Mr Ng Jun Sen, one of the editors who supervise interns at TODAY, said that although it’s good to have interns who are able to handle their workload well, “the ones who leave a lasting impression are those who start out with uncertainties and make mistakes… but always kept their chin up, put in the hard work and improved over the course of their internship”.
“I expect interns to challenge themselves and strive to discover their potential. Excelling is optional, but seeing interns put in effort means everything,” he added.
This expectation of my work that I’d set for myself set me on the path of burning out, which hit me halfway through my stint.
Perhaps it was also because I was not used to working for such a long period or that I was simply running out of steam. I woke up feeling tired every day regardless of how much rest I got and I felt disillusioned with what I was doing.
When it comes to struggling at work, Mr So advised that interns speak to their supervisors, mentor or senior colleagues for assistance, or if they feel uncomfortable talking to someone at work about it, a career coach could also help.
The advice was echoed by Mr Ng who added that when facing issues, the first thing anyone should do is to understand where the issue lies, look at how others at work deal with the problem and strategise from there.
“The best part of being an intern is that you’re young, you’re given many chances by default, and trying and failing is part of your growth,” he said.
BALANCING ‘ADULT’ LIFE
While I slowly got a grip of what I was doing at work, I was faced with another issue that I was unprepared for, having to do the adult thing and having a “work-life balance”.
Mr So suggested that interns or people new to working life meet up with their peers to update one another of their work adventures, spend their weekends with family, and do sports to help maintain work-life balance.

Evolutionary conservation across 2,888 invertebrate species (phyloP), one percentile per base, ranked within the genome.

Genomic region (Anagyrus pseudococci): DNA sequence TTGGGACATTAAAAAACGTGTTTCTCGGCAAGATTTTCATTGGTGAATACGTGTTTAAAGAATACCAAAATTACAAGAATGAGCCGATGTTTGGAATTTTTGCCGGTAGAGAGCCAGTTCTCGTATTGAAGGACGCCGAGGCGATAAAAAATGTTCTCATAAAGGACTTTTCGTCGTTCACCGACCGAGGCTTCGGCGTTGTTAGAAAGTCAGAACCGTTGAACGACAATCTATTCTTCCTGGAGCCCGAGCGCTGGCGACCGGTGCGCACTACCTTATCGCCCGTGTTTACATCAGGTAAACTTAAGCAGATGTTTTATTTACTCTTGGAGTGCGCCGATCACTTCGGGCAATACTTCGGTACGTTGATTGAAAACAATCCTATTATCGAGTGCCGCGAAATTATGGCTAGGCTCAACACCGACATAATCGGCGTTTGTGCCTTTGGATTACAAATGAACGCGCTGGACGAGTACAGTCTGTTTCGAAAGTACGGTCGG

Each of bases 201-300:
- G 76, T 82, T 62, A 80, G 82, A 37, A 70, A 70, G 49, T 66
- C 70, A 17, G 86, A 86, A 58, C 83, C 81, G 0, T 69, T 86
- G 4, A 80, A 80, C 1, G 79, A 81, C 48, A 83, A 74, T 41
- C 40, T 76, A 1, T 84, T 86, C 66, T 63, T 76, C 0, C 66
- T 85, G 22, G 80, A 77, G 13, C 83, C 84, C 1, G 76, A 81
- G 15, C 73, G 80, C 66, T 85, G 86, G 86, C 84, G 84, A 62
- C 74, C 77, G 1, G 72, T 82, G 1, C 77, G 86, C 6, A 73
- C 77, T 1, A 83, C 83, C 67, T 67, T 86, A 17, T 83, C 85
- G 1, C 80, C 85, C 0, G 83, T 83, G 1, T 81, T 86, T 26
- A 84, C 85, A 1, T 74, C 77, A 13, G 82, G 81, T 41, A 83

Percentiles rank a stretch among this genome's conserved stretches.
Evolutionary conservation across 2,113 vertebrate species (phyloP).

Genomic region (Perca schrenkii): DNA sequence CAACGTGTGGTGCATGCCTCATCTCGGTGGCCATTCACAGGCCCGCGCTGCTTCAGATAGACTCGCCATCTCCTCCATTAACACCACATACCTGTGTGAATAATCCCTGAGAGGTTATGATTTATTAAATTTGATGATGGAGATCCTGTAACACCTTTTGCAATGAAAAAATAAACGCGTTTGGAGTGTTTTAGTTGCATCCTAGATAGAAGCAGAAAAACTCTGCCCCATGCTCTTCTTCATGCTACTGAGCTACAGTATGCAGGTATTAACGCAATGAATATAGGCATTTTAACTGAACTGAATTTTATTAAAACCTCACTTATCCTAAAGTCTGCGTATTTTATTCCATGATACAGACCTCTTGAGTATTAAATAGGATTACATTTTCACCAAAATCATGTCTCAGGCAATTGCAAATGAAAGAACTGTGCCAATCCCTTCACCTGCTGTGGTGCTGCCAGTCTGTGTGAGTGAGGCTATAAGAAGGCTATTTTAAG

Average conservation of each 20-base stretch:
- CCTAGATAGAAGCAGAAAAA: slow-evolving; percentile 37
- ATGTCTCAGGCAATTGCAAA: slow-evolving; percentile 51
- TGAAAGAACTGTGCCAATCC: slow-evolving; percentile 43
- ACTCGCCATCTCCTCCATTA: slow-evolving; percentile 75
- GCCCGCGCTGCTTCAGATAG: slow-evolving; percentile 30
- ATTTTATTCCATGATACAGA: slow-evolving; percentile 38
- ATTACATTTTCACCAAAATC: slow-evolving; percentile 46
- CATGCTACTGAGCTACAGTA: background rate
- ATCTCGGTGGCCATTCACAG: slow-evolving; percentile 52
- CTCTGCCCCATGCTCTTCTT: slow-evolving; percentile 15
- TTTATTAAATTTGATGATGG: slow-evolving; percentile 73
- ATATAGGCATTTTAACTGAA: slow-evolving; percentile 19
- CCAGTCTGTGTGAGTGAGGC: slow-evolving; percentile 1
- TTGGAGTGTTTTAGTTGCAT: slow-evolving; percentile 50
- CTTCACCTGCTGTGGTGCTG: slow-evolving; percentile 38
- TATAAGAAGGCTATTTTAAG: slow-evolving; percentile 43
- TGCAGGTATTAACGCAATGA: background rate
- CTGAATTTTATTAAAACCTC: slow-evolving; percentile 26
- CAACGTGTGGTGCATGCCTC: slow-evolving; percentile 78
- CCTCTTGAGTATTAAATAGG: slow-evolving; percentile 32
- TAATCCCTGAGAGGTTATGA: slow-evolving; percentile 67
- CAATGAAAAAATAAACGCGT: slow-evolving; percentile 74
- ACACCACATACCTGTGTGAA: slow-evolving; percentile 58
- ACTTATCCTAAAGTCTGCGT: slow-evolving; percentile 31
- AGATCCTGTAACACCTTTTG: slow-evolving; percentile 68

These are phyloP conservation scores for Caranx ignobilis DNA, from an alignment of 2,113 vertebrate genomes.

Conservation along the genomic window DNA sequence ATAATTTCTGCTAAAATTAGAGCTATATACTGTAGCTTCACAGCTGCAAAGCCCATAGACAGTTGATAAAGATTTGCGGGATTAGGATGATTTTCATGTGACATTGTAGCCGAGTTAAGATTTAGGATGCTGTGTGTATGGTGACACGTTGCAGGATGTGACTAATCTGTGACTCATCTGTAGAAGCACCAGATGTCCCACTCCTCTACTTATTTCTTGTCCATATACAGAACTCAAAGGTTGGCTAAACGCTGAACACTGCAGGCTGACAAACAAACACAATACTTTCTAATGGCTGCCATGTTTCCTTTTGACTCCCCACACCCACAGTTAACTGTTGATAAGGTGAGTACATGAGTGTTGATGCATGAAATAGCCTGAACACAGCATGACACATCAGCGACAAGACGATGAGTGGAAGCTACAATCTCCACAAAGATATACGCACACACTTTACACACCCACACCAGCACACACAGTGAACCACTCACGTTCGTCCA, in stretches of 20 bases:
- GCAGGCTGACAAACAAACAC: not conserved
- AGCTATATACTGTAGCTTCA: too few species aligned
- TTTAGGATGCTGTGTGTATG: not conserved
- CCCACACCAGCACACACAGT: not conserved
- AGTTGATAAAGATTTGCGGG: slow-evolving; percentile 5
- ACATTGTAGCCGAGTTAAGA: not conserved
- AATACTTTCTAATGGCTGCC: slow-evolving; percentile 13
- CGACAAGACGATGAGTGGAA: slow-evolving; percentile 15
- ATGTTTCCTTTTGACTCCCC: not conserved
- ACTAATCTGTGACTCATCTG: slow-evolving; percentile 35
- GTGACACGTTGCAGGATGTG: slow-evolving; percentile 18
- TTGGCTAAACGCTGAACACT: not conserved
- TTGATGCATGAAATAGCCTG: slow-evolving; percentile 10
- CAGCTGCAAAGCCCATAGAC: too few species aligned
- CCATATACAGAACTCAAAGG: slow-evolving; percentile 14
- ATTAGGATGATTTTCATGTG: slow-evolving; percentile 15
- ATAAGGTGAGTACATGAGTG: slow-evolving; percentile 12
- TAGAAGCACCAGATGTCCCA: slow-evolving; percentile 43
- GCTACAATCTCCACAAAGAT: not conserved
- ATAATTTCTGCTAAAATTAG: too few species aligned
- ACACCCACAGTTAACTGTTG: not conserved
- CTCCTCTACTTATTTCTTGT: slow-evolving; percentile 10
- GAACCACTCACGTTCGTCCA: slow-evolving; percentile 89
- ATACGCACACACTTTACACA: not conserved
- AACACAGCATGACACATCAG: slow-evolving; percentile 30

I struggled to do any of these.
I was unable to see my friends as often as I did when we were in school. Since most of my friends were interning as well, it was hard to find time to see each other together, even if it was just for a quick meal.
Planning gatherings felt like solving an equation with so many factors to account for and different schedules to accommodate.
Not only that, I had to learn to make time for myself to just unwind and relax, be it after work or on weekends, because I found myself obsessively thinking about work even in my free time.
Time felt like it was flying by, with all my days mushing together into one. I had only a few hours to myself after work and I wasn’t used to having so little time to myself.
So in an attempt to not become one of those folks whose life revolved around their jobs, I began exploring more activities to do in my own time.
I began creating a “schedule” for my free time, allocating time every evening for playing my guitar, gaming or just chatting with my friends over Discord. I made sure to carve out time to relax and socialise with friends.
On weekends, I allocated one day to do activities and hang out with friends, and one day to shut off my brain and be lazy at home. I even picked up bouldering as a new hobby to do with friends every week or so.
Though interning has been a rollercoaster, it has taught me so much about the job that I’ve wanted to do since I was 15, given me a taste of adult working life and allowed me to learn more about how to handle my personal wellbeing.
And who knows, maybe someday after I finish my studies, I might want to join the industry full time.
ABOUT THE WRITER:Lou Si Yuan, 19, is an intern journalist at TODAY.